Dogsbite.org’s Breed Specific Legislation is Discrimination!

So what exactly is Breed Specific Legislation, or BSL?
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BSL is placing restrictions or bans on dog ownership, based solely on their breed. It is used to target what some consider to be dangerous breeds, such as Pit Bull Terriers, Rottweilers, Chow Chows, Mastiffs, Dalmatians, and German Shepherds.
The reasoning is that these breeds are inherently dangerous and by banning them, it will reduce the incidence of dog bites and attacks. But the simple truth is that BSL DOESN’T WORK! Countless experts, including the American Society for the Prevention of Cruelty to Animals (ASPCA), the Humane Society of the United States, Best Friends Animal Society, the American Veterinary Medical Association (AVMA), the National Canine Research Council, and the Centers for Disease Control (CDC) oppose BSL.
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The CDC even noted that once a breed becomes banned, people that exploit dogs and make them aggressive will simply replace them with another breed. There is much debate on the effectiveness of BSL, but studies that compare bite incidences before and after the enactment of BSL show that there is no change.
As an example, Prince George’s County, MD spends more than $250,000 annually to enforce its ban on Pit Bulls.
In 2003, a study conducted by the county on the ban’s effectiveness noted that “public safety is not improved as a result of [the ban],” and that “there is no transgression committed by owner or animal that is not covered by another, non-breed specific portion of the Animal Control Code (i.e., vicious animal, nuisance animal, leash laws).
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No breed of dog is inherently dangerous. Any dog can bite, and no dog breed is more likely to bite than any other. The AVMA has looked at numerous studies and the data indicates that biting incidents are influenced by many factors including: the popularity of the breed (i.e. as the numbers of a particular breed of dog increase, so may the number of incidences); whether or not the dog has been neutered; the setting; the involvement of children; and the socialization, training and care the dog has received.
Statistics gathered by the ASPCA show that:
  • More than 70% of all dog bite cases involve unneutered male dogs.
  • An unneutered male dog is 2.6 times more likely to bite than is a neutered dog.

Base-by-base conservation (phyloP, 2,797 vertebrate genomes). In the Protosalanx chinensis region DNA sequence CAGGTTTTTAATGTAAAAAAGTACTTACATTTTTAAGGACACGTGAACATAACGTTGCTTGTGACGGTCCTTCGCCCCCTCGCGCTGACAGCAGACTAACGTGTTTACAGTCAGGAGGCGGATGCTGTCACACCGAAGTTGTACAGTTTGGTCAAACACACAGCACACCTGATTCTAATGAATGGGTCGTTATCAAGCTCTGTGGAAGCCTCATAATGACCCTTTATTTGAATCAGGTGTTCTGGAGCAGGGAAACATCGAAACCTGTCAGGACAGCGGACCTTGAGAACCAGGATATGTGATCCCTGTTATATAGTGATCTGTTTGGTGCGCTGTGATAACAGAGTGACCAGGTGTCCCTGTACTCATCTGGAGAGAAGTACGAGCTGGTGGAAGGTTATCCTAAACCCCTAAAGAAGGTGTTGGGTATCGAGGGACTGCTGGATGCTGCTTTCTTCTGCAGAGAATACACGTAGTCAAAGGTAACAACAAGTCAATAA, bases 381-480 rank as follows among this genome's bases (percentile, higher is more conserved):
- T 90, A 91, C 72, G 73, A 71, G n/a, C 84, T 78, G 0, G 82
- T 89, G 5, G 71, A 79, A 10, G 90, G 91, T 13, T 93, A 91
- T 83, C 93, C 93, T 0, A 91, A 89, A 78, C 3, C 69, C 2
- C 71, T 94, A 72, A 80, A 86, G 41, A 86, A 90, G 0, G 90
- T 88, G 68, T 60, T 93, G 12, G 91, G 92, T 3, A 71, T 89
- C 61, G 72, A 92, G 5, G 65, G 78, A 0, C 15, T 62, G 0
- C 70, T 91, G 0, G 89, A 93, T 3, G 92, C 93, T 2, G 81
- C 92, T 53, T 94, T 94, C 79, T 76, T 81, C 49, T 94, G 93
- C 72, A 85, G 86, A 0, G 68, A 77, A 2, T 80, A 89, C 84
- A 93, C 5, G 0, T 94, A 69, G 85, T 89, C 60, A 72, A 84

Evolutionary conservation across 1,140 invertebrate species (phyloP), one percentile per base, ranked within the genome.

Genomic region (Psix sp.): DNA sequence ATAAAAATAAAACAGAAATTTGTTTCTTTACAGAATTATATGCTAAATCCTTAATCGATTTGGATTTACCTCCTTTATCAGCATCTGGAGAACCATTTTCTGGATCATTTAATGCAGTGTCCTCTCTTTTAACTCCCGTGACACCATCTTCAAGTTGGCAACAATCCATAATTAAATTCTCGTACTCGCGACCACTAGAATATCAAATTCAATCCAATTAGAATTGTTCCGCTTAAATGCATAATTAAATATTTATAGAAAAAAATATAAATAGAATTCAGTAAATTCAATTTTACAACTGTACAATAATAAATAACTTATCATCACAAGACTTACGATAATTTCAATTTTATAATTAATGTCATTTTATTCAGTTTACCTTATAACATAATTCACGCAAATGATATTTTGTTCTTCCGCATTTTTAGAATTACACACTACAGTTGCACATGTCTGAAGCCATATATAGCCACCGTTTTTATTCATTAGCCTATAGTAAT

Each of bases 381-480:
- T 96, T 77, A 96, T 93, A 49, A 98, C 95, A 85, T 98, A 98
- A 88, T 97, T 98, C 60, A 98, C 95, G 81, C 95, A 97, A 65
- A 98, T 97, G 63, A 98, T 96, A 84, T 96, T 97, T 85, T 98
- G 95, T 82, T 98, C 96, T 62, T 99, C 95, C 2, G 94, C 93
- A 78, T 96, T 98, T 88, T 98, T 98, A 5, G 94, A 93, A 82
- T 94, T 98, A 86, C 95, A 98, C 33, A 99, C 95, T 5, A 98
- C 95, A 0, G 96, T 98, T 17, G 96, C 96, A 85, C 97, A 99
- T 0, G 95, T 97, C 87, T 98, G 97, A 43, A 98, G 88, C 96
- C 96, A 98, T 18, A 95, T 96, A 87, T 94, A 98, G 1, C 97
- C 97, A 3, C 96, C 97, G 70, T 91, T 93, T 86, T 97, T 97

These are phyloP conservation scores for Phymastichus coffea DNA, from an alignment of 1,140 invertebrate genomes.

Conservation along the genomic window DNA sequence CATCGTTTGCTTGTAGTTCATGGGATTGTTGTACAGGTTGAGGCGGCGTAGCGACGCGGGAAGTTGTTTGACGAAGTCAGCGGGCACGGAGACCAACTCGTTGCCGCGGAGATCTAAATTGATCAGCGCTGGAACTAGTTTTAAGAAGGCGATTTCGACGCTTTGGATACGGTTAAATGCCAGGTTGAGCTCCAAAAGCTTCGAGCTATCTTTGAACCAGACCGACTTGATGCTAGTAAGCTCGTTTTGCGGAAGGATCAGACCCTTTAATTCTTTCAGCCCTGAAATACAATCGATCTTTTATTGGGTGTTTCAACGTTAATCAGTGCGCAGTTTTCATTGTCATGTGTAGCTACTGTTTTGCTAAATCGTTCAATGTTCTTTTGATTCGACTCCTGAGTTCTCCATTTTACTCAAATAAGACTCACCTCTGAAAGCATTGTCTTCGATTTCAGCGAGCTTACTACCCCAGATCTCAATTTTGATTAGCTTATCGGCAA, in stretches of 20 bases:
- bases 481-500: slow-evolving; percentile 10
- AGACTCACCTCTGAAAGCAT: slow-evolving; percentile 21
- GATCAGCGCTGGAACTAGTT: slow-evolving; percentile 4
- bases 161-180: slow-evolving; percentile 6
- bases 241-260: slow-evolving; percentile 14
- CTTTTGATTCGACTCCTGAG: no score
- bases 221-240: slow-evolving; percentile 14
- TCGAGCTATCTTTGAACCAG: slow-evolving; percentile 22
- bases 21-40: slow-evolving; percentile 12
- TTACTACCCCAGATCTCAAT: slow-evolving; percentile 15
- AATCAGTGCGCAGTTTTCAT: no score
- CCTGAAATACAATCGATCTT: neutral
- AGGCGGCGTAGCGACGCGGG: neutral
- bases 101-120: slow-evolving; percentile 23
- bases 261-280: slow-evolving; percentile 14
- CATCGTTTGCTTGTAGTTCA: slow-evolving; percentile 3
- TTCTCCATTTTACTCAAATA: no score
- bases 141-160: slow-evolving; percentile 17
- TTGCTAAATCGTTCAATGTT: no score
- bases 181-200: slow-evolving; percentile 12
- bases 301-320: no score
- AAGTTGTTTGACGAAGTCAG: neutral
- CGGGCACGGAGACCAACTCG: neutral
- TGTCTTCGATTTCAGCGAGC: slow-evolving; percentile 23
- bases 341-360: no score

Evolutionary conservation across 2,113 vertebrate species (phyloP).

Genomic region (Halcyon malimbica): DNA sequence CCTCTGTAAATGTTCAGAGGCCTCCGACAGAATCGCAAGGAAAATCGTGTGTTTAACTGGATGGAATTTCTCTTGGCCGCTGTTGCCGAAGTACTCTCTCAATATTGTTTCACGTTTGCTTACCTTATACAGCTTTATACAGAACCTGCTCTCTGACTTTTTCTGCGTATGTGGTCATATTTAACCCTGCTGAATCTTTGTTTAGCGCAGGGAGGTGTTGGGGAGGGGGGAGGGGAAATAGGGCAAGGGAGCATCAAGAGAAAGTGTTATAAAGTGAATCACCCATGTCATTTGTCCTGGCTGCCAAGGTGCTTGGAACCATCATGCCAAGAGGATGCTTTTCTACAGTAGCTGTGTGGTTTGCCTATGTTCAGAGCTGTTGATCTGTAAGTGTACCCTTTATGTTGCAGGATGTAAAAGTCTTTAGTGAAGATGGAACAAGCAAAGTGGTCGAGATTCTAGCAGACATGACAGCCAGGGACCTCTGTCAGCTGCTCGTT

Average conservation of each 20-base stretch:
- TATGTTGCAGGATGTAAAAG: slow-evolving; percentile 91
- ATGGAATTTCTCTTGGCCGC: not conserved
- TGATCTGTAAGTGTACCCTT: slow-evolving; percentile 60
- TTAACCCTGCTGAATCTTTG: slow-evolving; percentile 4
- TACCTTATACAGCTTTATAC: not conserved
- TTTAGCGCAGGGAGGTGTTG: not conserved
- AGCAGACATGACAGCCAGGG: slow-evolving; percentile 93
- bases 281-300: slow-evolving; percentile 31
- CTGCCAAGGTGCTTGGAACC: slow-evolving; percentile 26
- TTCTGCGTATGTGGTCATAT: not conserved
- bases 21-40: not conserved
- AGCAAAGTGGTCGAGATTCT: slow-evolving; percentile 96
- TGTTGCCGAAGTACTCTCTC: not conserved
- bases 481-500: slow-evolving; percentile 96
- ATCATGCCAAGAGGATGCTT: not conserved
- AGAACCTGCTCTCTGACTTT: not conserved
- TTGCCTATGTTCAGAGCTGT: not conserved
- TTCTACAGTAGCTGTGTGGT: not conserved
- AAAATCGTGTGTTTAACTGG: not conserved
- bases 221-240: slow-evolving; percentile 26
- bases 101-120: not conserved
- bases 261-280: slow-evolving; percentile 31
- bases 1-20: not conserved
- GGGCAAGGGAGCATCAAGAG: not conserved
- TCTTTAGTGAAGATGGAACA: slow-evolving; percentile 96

• A chained or tethered dog is 2.8 times more likely to bite than a dog that is not chained or tethered.
  • 97% of dogs involved in fatal dog attacks in 2006 were not spayed/neutered.
  • 78% were maintained not as pets, but rather for guarding, image enhancement, fighting or breeding.
  • 84% were maintained by reckless owners—these dogs were abused or neglected, not humanely controlled or contained, or allowed to interact with children unsupervised.
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Additionally, it is difficult to definitively identify breeds. Many of the existing BSL bans on Pit Bulls describe a muscular, stocky, medium-sized dog, with a square head, short legs, and short hair. This description could fit many other breeds and mixes beyond the Pit Bull. In the end, BSL takes loving family pets out of the home based solely on their looks rather than actions and places them in already overcrowded shelters.
Ultimately, most of these dogs are euthanized. BSL is costly to enforce, doesn’t improve public safety, and it destroys families in the process. Everyone needs to understand the dangerous implications of BSL. BSL has gained a lot of attention recently because of Pit Bulls, but this is not a problem only for Pit Bull owners. BSL can be written against any breed of dog and this issue needs to be addressed by all dog owners and supporters. There are only 11 states that have state level laws preventing local municipalities from banning specific breeds.
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Become a vocal opponent to BSL and instead, support breed-neutral measures and legislation that truly are effective. Proactive strategies aimed at preventing bites from happening include; education, enforcement of leash laws and other animal control laws, spaying/neutering dogs, and responsible dog ownership (e.g. training, socializing, and providing dogs with a good quality of life). BSL is breed discrimination!

Written by Melissa Lederer
 
more to come…..

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